Disability Worker

Disability Worker


Are you the type of person that really
gets a kick out of helping others? It could be something as small as helping
your mom hang out the washing, or going shopping with your grandparents.
Well what if I told you you could turn that passion for brightening someone’s day
into a career as a disability support worker. Now if that’s got your attention, sit
tight because I’m gonna help you find out just what they do. Disability workers provide care and
emotional support to people who require assistance with daily living. They help
people living the physical or intellectual disability, with anything
from their mobility, personal hygiene and general household chores, to arranging
social activities and providing them with friendship and companionship.
Disability workers cater to the needs of the people being supported,
which can vary depending on whether the disability intellectual or physical. Hey, Steve! – Hey Rebecca. How are you going?
– Yeh, good. I’ve got some questions about what
it’s like to work in disability support. Can you help me out? – Yeah I can do that. Let’s go chat.
– Sweet! So Steve, as a disability support worker,
what kinds of people do you assist? So I work with a different variety
of people with disabilities. So we’ve got a few that have cerebral palsy, because that’s what we specialize in. But then we’ve also got people with just different variations, from learning difficulties, mental disabilities, some people have just been in an accident, so it really does vary. And why is it important for people with
intellectual and physical disabilities to have this kind of care? What I’ve noticed with this job it actually
really gets them to experience life. I think if we left them aside on the
wayside they would miss out on a lot, I know with a few of the guys that I’ve got,
it’s really given them more than just an experience of going out, it’s now giving them a life, a group of friends, a community that they know. Why did you decide to get into disability support? I got made redundant actually
from my old job as a teacher’s aid. My aunty gave the opportunity for this job,
so I jumped at it, loved it ever since. Never looked back? No, it’s four years now and it’s awesome. So, take us through a typical day, what do you get up to? So a typical day, I go to work, get my bus, because most of my guys need to be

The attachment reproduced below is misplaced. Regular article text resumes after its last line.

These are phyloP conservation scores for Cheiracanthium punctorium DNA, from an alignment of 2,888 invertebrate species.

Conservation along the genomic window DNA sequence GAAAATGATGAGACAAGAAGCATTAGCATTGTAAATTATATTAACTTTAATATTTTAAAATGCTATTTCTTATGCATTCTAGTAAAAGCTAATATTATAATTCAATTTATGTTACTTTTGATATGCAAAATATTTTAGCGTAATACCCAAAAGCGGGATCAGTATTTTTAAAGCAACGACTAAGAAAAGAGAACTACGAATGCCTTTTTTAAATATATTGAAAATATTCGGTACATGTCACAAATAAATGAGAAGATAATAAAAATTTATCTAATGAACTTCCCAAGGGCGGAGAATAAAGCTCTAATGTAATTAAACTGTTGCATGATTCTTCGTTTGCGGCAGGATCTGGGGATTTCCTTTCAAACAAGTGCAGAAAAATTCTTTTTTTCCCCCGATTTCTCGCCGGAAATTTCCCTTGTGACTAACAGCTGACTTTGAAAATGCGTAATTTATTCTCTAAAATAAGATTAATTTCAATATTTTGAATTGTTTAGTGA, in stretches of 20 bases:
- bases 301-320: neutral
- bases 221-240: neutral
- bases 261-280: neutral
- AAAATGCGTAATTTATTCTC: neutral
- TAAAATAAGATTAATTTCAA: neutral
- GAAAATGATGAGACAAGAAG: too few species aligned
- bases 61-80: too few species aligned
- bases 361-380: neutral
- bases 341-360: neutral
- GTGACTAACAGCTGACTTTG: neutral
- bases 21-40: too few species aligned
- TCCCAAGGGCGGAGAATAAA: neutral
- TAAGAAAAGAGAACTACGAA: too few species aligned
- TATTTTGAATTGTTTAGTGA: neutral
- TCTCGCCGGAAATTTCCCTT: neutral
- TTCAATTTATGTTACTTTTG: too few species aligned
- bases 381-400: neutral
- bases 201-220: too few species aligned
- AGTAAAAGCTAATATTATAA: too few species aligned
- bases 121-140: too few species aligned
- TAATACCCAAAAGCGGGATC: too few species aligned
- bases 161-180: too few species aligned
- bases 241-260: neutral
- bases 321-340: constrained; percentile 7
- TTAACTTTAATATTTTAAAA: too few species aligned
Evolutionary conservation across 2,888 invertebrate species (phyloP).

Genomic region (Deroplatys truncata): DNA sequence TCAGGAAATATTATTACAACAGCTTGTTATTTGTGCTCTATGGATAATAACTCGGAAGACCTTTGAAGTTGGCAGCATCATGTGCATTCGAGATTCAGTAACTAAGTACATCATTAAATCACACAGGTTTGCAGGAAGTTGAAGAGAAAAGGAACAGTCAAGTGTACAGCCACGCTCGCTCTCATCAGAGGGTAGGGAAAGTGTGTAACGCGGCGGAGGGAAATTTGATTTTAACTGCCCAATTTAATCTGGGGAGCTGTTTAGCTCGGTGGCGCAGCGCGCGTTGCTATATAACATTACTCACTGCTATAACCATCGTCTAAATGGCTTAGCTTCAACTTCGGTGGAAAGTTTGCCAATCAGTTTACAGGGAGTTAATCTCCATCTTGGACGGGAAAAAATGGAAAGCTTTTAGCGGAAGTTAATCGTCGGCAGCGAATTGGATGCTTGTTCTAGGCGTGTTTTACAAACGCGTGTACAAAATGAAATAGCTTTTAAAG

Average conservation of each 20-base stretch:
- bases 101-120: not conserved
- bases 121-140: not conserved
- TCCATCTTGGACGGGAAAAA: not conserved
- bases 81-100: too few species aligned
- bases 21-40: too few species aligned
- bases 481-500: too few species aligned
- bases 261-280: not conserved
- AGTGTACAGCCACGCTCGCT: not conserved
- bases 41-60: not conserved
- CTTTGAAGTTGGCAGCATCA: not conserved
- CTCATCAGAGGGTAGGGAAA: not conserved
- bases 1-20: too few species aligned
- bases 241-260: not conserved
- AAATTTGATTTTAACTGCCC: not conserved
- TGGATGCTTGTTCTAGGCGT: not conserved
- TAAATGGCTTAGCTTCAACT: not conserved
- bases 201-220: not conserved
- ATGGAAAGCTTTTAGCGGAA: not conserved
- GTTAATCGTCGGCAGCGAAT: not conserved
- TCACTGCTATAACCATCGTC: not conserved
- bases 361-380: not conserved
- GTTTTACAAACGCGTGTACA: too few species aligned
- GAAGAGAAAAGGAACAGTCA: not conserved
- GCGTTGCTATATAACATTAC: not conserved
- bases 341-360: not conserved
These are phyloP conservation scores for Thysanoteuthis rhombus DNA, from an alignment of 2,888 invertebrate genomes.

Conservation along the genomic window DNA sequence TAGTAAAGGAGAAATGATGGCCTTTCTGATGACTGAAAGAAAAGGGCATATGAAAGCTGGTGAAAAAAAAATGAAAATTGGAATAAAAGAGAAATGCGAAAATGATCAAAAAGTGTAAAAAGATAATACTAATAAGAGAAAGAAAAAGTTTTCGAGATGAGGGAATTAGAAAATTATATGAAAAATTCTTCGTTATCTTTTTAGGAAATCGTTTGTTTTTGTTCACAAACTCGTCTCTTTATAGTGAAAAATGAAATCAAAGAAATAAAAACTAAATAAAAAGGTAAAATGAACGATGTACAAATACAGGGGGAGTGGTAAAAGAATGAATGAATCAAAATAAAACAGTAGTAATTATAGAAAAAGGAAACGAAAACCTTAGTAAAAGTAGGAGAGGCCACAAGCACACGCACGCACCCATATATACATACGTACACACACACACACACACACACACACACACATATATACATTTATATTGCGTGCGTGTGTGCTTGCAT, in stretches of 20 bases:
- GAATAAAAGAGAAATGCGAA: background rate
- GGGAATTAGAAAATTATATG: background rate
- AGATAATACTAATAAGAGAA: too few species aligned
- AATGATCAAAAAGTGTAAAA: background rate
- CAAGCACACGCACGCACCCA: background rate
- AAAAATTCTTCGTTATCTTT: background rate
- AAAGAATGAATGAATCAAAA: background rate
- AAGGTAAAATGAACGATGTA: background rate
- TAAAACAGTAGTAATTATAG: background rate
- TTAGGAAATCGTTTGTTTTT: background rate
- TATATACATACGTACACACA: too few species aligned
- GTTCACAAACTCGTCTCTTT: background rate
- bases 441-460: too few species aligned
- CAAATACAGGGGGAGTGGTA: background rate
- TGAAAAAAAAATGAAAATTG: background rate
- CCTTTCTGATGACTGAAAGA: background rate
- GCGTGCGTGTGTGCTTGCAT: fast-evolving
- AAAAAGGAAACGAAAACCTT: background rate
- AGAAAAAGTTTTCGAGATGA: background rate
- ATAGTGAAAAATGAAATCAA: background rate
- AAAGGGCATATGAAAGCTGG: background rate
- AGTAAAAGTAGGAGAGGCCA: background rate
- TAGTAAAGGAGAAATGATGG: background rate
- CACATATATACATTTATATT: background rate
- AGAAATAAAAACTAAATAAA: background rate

transported in a special vehicle. So I get them and then we’ll go pick them up,
and we’ll usually go to a set program or take them to work on their own particular goals So that will take up probably most of the morning,
even into the afternoon. So we’ll do that, we’ll go out, have fun day,
do whatever they’re working on, which is really cool. And then we’ll have lunch together,
again getting them involved in the community and getting them interacting and then
at about three or four o’clock start getting them home because
their day’s done like us. Now, all jobs have challenges, what would
be some of them in this line of work? Again, I have a job that can vary
because our guys are all different, but I think it does have a lot of the
normal challenges of a normal job, for some people it can be frustrating,
client stuff, people, it’s just how it is, you get in the community some days are just rough. And then with our guys, there are certain
issues they may have in themselves that comes with a disability
and that can sometimes pop up. And we just need to be ready for it. So that’s that challenges that really come with it,
so we need to be ready to face it. And what would you say the most
rewarding part of your job is? The people that I work with have really
accomplished their goals, so seeing them get involved with the communities around them and no longer the stigma of a disability being there. They’re now part of the community,
a real privilege to be a part of. What characteristics do you
think are best suited in this job? You have be compassionate about people,
you have to love people, because when it’s about people will you
will really see the reward in this job, because they’re people just like us,
that is the reward of just being with them. Altight Steve, now it’s time to give us The Edge. – You ready?
– I’m ready. Alright, what steps does somebody need to take to become a disability support worker? I’d recommend people getting the Cert III and Cert IV in Aged Care and Disability, would help a lot. And what advice would you give to
somebody looking to start this job? Be prepared, just knowing that each day is going to be different, but it’s going to be awesome. And if you could do differently,
but still end up where you are today, what would it be? Well, I probably actually getting into the job earlier, it’s awesome, I love it. Great, well thank you so much
for having a chat with me today Steve. It’s been heaps of fun. – Shall we spin out?
– I think we should. Let’s do it. If you’re interested in transforming your
passion for helping others into a career as a disability support worker, head to
the Career Centre website for investigation, exploration, and planning
your next step.

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